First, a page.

Missing the Whitney
The announcement this week of the Whitney Museum of American Art’s decision to relocate to a new downtown building, designed by Renzo Piano, filled me with sadness. It is not that I have that great a fondness for the Upper East Side of Manhattan, nor that I doubt that Piano’s building will deliver improved galleries and public spaces to the institution (though, given such recent missteps as the Art Institute of Chicago’s new wing, I do have my doubts), but that it makes it clear that the dream of a greater, better Whitney building through an addition onto the magnificent Breuer design of 1966 will remain just that.
The conservative set that inhabits the Upper East Side killed that vision, three times over, as they have so many other plans to make that expensive, but not terribly architecturally distinguished, neighborhood better. First, there was the Michael Graves plan of 1985, then one by OMA in 2001, and, most recently, a more modest proposal by Piano. While the last one might have passed muster, it was horribly bland and would not have given the Whitney nearly what it needed, so it was a de facto death warrant for the Whitney’s sojourn on Madison Avenue.
The original Breuer building is a marvel. It breaks a lot of rules, and is not a pretty thing, but what a magnificent moment cantilevers out to the street edge in that design. The structure embodies the very character of modern American art, filled with its ambition to assert a form that translates this country’s might into culture, abstracted into building blocks for a future city, cut through with openings and tiers that have the energy of urban synthesis.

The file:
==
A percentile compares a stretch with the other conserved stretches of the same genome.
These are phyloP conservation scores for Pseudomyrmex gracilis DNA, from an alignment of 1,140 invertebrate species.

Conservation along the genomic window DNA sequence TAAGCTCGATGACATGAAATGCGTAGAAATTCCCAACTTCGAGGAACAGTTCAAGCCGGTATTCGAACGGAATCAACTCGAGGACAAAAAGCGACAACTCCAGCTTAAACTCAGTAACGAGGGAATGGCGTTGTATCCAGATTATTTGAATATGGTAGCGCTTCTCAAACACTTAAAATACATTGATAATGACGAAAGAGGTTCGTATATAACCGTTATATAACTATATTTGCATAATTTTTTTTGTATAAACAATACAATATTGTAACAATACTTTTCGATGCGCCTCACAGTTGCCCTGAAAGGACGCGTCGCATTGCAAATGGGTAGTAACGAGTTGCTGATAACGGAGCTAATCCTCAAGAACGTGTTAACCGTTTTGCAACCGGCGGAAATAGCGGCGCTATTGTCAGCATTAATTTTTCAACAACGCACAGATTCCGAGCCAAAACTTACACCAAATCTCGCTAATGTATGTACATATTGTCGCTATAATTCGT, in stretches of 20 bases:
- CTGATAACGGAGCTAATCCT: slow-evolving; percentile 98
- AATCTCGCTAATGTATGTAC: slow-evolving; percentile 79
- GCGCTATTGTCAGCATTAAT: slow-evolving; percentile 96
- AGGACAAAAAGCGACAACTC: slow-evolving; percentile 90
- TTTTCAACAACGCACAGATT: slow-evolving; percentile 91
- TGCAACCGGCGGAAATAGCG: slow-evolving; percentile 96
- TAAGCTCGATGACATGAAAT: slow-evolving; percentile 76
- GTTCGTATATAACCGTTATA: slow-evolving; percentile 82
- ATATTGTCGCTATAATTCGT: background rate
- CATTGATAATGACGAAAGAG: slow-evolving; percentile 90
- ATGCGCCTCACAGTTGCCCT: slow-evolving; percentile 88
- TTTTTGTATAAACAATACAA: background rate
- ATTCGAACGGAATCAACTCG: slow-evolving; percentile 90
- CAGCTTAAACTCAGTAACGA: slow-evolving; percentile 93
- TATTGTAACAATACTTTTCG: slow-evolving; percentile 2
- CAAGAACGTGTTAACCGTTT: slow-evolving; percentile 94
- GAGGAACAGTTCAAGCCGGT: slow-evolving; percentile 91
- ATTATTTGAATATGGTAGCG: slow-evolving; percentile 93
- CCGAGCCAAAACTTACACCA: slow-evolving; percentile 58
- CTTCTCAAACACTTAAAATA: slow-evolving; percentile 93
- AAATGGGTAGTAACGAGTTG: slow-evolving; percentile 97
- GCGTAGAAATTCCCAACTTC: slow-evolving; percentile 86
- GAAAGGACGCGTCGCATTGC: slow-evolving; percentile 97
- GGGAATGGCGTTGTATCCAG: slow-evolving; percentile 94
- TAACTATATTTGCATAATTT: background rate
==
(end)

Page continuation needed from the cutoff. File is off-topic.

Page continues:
I liked the Michael Graves design, at least in its last version, because I felt it tapped into the same vein of romantic bravura, this time dressed up in an abstraction of the forms America is so fond of borrowing from Europe. It took the horizontal metropolitan mountain or crag of Breuer’s design and turned it into a more urbane castle of culture, filled with beautifully developed sequences of spaces and promising a great variety of effects as you walked down Madison.
Even better was the Koolhaas design, which went Breuer’s bravura one better by lifting a new gallery up and over the existing composition, making the looming brow into a supporting gesture below a feat of derring-do that liberated the Whitney from its surroundings, while responding to the true scale of the neighborhood and its many bland apartment blocks. Its interior sequences were vertical, rather than horizontal, and included a long slice at the building’s back that would have been truly vertiginous.
The Koolhaas design was not only de trop for the neighbors, it was also rather too expensive, and marked the very height of the art market’s irrational exuberance. If it has been built, it would have been the era of hedge fund managers’ and other titans of derivative industries’ answer to the monuments the robber barons of previous, more solidly grounded exploitations left us.
Now we will have something altogether different, a tortured prow setting sail over New York’s new fashion allee, the High Line, while the Breuer building will remain marooned among the over-priced shops and white brick apartment buildings where it is so obviously and deliciously out of place. It is unclear what will happen with the building. Perhaps it should remain empty, a monument to what American art and architecture once thought it could achieve, It might be an annex to the mother ship of New York’s visual culture, the Metropolitan Museum. Or perhaps Ralph Lauren can festoon it with columns inside and out, turning it into part of his retail empire. and then all will be well again on the Upper East Side.